Definition - What does Trunk Rot mean?
Trunk rot is a general term used by viticulturists to describe diseases that attack and kill grapevines. Trunk rot is caused by pathogens that infect the mature wood of the vine and can delay or stunt the growth of the vine, as well as delay bud burst, and cause bunch rot.
Viticulturists need to know the types of diseases that cause trunk rot and how to reduce the risk of them infecting grapevines, as trunk rot can destroy the harvest and kill the vine, leaving lasting detrimental effects in the vineyard.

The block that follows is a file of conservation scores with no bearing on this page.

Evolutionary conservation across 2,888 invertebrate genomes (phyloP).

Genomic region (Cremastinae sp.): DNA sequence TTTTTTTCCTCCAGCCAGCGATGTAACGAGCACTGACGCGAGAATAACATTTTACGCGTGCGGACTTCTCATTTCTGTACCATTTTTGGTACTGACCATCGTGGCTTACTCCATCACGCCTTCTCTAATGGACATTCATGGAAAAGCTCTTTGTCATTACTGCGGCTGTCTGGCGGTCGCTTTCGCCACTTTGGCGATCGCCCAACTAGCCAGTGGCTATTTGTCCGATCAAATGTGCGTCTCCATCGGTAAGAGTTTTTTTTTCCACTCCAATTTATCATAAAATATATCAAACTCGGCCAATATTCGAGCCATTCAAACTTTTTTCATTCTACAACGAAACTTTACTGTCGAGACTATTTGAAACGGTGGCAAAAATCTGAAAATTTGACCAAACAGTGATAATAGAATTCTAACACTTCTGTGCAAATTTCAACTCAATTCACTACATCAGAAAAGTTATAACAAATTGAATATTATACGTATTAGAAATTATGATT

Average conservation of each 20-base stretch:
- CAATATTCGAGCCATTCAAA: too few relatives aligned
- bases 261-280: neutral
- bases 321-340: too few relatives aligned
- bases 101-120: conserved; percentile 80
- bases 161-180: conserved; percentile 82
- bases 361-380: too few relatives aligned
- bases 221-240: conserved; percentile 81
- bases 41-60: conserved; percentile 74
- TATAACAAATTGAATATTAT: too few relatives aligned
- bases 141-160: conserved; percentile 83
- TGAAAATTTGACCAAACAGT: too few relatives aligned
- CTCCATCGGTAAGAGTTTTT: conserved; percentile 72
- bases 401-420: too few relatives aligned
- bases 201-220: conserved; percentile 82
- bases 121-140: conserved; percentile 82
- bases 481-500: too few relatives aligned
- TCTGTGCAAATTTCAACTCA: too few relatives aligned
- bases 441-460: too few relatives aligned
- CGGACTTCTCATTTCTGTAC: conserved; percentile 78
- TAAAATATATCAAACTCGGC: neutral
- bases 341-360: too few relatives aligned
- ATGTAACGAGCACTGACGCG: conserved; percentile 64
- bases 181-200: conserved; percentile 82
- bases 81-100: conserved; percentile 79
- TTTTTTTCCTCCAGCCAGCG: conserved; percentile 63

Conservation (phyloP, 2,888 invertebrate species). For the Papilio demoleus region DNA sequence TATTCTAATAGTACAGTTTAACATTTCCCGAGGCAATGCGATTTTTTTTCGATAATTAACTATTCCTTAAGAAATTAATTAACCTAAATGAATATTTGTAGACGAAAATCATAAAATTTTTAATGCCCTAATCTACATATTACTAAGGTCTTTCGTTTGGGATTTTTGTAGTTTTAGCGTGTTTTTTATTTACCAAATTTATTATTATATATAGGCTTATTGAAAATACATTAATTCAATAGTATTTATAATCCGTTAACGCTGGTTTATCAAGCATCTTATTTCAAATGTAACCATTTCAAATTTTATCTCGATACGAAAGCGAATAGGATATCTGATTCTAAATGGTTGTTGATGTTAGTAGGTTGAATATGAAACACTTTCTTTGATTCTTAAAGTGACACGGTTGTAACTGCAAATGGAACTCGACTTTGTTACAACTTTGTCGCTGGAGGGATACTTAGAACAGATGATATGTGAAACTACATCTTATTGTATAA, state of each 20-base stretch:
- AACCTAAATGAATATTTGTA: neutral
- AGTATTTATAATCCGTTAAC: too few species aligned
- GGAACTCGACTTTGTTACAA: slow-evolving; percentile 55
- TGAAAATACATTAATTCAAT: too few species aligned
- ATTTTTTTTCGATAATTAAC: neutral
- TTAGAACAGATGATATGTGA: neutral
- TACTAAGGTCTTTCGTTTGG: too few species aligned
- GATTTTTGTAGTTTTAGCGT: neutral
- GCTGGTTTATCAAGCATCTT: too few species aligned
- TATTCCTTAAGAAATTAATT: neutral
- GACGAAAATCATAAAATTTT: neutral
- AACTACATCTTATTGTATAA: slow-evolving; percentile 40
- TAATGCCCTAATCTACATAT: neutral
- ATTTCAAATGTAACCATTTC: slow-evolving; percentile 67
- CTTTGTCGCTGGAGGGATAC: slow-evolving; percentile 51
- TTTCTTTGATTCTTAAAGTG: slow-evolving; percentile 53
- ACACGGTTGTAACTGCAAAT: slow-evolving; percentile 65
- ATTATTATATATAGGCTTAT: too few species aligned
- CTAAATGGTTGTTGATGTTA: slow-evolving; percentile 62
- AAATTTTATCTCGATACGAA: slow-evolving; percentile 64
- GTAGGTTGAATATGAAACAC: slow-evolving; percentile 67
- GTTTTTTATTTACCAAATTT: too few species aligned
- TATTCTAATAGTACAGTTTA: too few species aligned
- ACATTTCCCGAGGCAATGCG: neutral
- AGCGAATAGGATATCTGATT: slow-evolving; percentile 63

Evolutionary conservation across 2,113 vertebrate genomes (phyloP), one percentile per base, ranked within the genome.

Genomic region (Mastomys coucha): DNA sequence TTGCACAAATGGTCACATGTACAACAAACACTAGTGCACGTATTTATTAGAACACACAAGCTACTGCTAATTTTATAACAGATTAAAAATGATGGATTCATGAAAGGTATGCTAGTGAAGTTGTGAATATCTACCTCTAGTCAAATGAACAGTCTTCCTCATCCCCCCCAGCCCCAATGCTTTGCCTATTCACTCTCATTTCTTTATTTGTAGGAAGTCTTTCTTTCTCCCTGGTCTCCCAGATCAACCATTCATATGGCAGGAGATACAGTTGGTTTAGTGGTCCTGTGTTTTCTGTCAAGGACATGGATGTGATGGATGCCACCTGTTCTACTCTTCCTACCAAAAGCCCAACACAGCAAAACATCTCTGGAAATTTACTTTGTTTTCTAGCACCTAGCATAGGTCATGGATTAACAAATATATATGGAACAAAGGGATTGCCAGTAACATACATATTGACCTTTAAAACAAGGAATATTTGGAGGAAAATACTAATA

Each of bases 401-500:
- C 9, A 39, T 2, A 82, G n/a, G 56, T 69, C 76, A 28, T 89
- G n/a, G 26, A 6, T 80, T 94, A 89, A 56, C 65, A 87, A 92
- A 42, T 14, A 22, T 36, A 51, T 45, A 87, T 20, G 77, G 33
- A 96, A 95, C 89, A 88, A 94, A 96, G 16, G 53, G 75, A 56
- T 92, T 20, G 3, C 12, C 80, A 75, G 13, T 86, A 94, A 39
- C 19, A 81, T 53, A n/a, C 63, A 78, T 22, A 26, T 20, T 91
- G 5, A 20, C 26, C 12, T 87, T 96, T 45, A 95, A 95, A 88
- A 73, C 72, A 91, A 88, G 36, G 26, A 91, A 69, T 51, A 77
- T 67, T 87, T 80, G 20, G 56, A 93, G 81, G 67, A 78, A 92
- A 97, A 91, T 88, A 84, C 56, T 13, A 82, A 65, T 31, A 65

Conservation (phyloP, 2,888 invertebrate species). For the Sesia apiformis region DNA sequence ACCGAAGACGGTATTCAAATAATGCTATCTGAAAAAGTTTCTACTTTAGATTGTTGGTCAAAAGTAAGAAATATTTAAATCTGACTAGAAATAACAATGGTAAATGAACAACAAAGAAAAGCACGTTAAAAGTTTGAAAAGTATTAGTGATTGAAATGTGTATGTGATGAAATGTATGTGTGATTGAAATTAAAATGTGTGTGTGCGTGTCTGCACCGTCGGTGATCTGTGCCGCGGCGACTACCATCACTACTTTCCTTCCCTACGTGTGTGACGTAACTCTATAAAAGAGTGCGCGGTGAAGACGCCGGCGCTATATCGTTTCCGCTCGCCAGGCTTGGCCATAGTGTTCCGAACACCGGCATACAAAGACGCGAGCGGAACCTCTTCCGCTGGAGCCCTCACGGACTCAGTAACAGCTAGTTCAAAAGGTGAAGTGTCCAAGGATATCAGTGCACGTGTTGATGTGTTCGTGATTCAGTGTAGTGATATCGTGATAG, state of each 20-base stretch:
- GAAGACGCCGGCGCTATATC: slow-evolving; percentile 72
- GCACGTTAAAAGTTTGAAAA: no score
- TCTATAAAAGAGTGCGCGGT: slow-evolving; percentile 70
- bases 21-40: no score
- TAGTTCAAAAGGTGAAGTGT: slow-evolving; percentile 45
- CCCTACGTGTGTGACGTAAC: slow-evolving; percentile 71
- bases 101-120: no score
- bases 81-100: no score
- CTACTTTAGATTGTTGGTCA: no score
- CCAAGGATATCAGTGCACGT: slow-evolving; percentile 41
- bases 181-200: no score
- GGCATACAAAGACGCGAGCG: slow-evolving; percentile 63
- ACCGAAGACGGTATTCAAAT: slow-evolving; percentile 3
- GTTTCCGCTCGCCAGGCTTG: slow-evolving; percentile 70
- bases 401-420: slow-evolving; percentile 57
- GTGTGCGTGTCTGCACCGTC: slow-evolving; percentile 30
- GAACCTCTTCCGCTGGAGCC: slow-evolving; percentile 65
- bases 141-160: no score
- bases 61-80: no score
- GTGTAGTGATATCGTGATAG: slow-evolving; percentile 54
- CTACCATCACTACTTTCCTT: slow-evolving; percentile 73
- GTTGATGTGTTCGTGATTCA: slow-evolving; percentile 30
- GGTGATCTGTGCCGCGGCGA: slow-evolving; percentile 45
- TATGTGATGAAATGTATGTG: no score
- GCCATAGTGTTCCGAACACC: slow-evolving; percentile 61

WineFrog explains Trunk Rot
Trunk rot can be managed by removing infected parts of the vine, however, in vines where the fungi have infected the trunk and or root, the entire vine is lost. As trunk rot enters the vine through an injury or pruning site and primarily affects the roots and the mature vine, vineyard workers have to follow proper pruning and sanitation protocols. Pathogens and fungi can remain in the vineyard over winter and can easily spread their spores on equipment, by splashing water, rain or wind.
The main pathogens responsible for trunk rot include:
- Phomopsis viticola
- Botryosphaeria spp
- Cylindrocarpon spp
- Eutypa lata
- Phaeomoniella chlamydospora.